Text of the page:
رویکرد تطبیقی به مدل سازی اقتصاد کلان و تجزیه و تحلیل سیاست
|کد مقاله||سال انتشار||مقاله انگلیسی||ترجمه فارسی||تعداد کلمات|
|5927||2012||19 صفحه PDF||سفارش دهید||محاسبه نشده|
Publisher : Elsevier - Science Direct (الزویر - ساینس دایرکت)
Journal : Journal of Economic Behavior & Organization, Volume 83, Issue 3, August 2012, Pages 523–541
In the aftermath of the global financial crisis, the state of macroeconomic modeling and the use of macroeconomic models in policy analysis has come under heavy criticism. Macroeconomists in academia and policy institutions have been blamed for relying too much on a particular class of macroeconomic models. This paper proposes a comparative approach to macroeconomic policy analysis that is open to competing modeling paradigms. Macroeconomic model comparison projects have helped produce some very influential insights such as the Taylor rule. However, they have been infrequent and costly, because they require the input of many teams of researchers and multiple meetings to obtain a limited set of comparative findings. This paper provides a new approach that enables individual researchers to conduct model comparisons easily, frequently, at low cost and on a large scale. Using this approach a model archive is built that includes many well-known empirically estimated models that may be used for quantitative analysis of monetary and fiscal stabilization policies. A computational platform is created that allows straightforward comparisons of models’ implications. Its application is illustrated by comparing different monetary and fiscal policies across selected models. Researchers can easily include new models in the database and compare the effects of novel extensions to established benchmarks thereby fostering a comparative instead of insular approach to model development.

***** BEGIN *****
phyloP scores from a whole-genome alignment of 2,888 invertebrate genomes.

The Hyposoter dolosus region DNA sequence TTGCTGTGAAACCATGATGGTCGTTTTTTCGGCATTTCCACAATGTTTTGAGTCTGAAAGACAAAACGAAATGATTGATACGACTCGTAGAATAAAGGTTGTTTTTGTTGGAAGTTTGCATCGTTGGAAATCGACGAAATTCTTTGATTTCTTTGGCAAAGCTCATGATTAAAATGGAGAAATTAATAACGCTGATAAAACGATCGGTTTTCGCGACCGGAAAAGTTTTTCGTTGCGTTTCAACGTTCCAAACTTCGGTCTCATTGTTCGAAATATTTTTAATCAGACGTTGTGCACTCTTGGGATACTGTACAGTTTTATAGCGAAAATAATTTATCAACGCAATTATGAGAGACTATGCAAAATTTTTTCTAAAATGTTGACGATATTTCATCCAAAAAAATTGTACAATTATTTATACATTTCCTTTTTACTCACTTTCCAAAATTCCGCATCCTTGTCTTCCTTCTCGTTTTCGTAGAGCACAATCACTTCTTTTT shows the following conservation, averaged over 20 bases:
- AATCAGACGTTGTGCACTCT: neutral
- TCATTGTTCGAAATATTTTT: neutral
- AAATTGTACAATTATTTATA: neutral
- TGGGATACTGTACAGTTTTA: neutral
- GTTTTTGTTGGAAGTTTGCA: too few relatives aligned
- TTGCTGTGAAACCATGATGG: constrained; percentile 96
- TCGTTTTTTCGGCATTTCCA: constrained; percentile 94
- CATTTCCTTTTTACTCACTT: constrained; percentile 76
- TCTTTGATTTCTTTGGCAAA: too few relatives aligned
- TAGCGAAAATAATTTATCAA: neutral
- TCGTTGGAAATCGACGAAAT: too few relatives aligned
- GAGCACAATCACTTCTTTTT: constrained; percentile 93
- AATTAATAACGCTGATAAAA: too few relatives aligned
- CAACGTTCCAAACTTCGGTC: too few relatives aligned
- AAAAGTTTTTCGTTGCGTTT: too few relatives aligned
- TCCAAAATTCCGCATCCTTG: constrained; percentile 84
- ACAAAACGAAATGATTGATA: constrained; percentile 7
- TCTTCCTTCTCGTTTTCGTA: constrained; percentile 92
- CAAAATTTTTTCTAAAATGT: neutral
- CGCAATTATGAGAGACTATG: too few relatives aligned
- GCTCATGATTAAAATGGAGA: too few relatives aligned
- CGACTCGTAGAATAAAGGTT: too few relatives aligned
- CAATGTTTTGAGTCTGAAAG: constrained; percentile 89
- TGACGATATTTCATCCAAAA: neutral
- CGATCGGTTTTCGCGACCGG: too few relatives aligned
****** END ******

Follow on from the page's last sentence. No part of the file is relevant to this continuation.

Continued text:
The global financial crisis came as a surprise to many policy makers and their advisers as well as many professionals including business forecasters, financial advisors, bankers and researchers in finance and macroeconomics. Media and other commentators have criticized macroeconomists in particular for failing to predict the great recession of 2008–2009 or at least failing to provide adequate warning of the risk of such a recession ahead of time. Practitioners have attributed this failure to academic and central bank researchers’ use of a particular modeling paradigm. They blame so-called dynamic stochastic general equilibrium (DSGE) models for misdirecting their attention. Indeed, even some well-known academics-cum-bloggers have published scathing commentaries on the current state of macroeconomic modeling. In March 2009, Willem Buiter wrote “… the typical graduate macroeconomics and monetary economics training received at Anglo-American universities during the past 30 years or so, may have set back by decades serious investigations of aggregate economic behavior and economic policy-relevant understanding.” He was echoed by Nobel Prize Winner Paul Krugman in the Economist, June 2010, “Most work in macro-economics in the past 30 years has been useless at best and harmful at worst.” Of course, not all experts agree on this judgement as indicated, for example, by the recent award of the Nobel Prize in 2011 to macroeconomists Thomas Sargent and Christopher Sims for “their empirical research on cause and effect in the macroeconomy”. Against this background, the present paper aims to develop a more constructive proposal for how to use macroeconomic modeling – whether state-of-the-art or 1970s-vintage – in practical policy design. In the spirit of the 1992 call by leading economists – among them Nobel prize winners Paul Samuelson and Franco Modigliani – for a pluralistic yet rigorous economics, we propose a systematic comparative approach to macroeconomic modeling with the objective of identifying policy recommendations that are robust to model uncertainty.1 This approach is open to a wide variety of modeling paradigms. Scientific rigor demands a level-playing field on which models can compete. Instead of using rhetoric to dismiss competing approaches, models should be required to satisfy empirical benchmarks. For example, models used for monetary policy analysis should be estimated to fit key time series such as output, inflation and nominal interest rates. Models should also be able to provide answers to typical policymakers’ questions. Macroeconomic data, however, are unlikely to provide sufficient testing grounds for selecting a single, preferred model for policy purposes. If many of the competing models describe historical data of key aggregates reasonably well, one could use these models to establish robustness of policy recommendations. Such an approach is recommended by McCallum, 1988 and McCallum, 1999, Blanchard and Fischer (1989), Taylor (1999) and many others. McCallum (1999), for example, proposes “to search for a policy rule that possesses robustness in the sense of yielding reasonably desirable outcomes in policy simulation experiments in a wide variety of models.”2 In 2010, ECB President Jean-Claude Trichet expressed the need for robustness as follows: “We need macroeconomic and financial models to discipline and structure our judgemental analysis. How should such models evolve? The key lesson I would draw from our experience is the danger of relying on a single tool, methodology or paradigm. Policy-makers need to have input from various theoretical perspectives and from a range of empirical approaches. Open debate and a diversity of views must be cultivated – admittedly not always an easy task in an institution such as a central bank. We do not need to throw out our DSGE and asset-pricing models: rather we need to develop complementary tools to improve the robustness of our overall framework”.3 Yet, systematic comparisons of the empirical implications of a large variety of available models are rare. Evaluating the performance of different policies across many models typically is work intensive and costly. The seven comparison projects reported in Bryant et al. (1988), Bryant et al. (1989), Klein (1991), Bryant et al. (1993), Taylor (1999), Hughes-Hallett and Wallis (2004) and Coenen et al. (2012) have involved multiple teams of researchers, each team working only with one or a small subset of available models. While these initiatives have helped produce some very influential insights such as the Taylor rule,4 the range of systematic, comparative findings has remained limited. This paper provides a new comparative approach to model-based research and policy analysis that enables individual researchers to conduct systematic model comparisons and policy evaluations easily and at low cost. Following this approach it is straightforward to include new models and compare their empirical and policy implications to a large number of established benchmarks. We start by presenting a formal exposition of our approach to model comparison. A general class of nonlinear dynamic stochastic macroeconomic models is augmented with a space of common comparable variables, parameters and shocks. Augmenting models in this manner is a necessary pre-condition for a systematic comparison of particular model characteristics. On this basis, common policy rules can be defined as model input. Then we derive comparable objects that may be produced as model output. These objects are defined in terms of common variables, parameters and shocks. Examples for such objects are impulse response functions, autocorrelation functions and unconditional distributions of key macroeconomic aggregates. An illustrative example with two well-known small New Keynesian models is provided. Next, we give a brief overview of the model archive that we have built. This database includes many well-known empirically estimated macroeconomic models that may be used for quantitative analysis of monetary and fiscal stabilization policies. There are many models of the United States and euro area economies. Furthermore, the archive includes several multi-country models and open-economy models of Canada, Chile and Brazil. Some of the models are fairly small and focus on explaining output, inflation and interest rate dynamics (cf. Clarida et al., 1999, Rotemberg and Woodford, 1997, Fuhrer and Moore, 1995b, McCallum and Nelson, 1999 and Coenen and Wieland, 2005, etc.). Others are of medium scale and cover many key macroeconomic aggregates (cf. Christiano et al., 2005, Coenen et al., 2004, Smets and Wouters, 2003 and Smets and Wouters, 2007). Some models in the database are fairly large in scale such as the Federal Reserve's FRB-US model of Reifschneider et al. (1999), the model of the G7 economies of Taylor (1993b) or the ECB's Area-wide model of Dieppe et al. (2005). Most of the models can be classified as New Keynesian models because they incorporate rational expectations, imperfect competition and wage or price rigidities. Many of these New-Keynesian models fully incorporate recent advances in terms of microeconomic foundations. Such models are often referred to as monetary business cycle models or monetary dynamic stochastic general equilibrium (DSGE) models. Well-known examples of this class are models by Christiano et al. (2005), Smets and Wouters, 2003 and Smets and Wouters, 2007, Laxton and Pesenti (2003) and Adolfson et al. (2007). In addition, we have included models that assign little role to forward-looking behavior by economic agents (cf. the ECB's first area-wide model) or none at all (cf. Rudebusch and Svensson, 1999 and Orphanides, 2003). We have created a computational platform that implements our approach to model comparison. It allows users to solve structural models and conduct comparative analysis.5 Comparisons of impulse response functions of common variables in response to common shocks, or of autocorrelation functions of common variables in response to model-specific shocks, or of unconditional distributions of common variables are generated. It can also be used to conduct a systematic investigation of policy rules across models. The platform admits nonlinear as well as linear models and allows for perturbation-based approximation of nonlinear models with forward-looking variables as well as two-point boundary value-based approximation.6 New models may easily be introduced and compared to established benchmarks thereby fostering a comparative rather than insular approach to model building. New modeling approaches may offer more sophisticated explanations of the sources of the great recession of 2008–2009 and carry the promise of improved forecasting performance. This promise can be put to the test by applying the approach to forecasting competitions in Wieland and Wolters (2011). Finally, the comparative approach to modeling and policy analysis is illustrated with several examples. We compare monetary and fiscal policy shocks under alternative monetary policy rules, and investigate the predictions of different models and different policies for inflation and output persistence. A detailed description of the model comparison software and of the models included in the database is provided in Appendices A and B, respectively.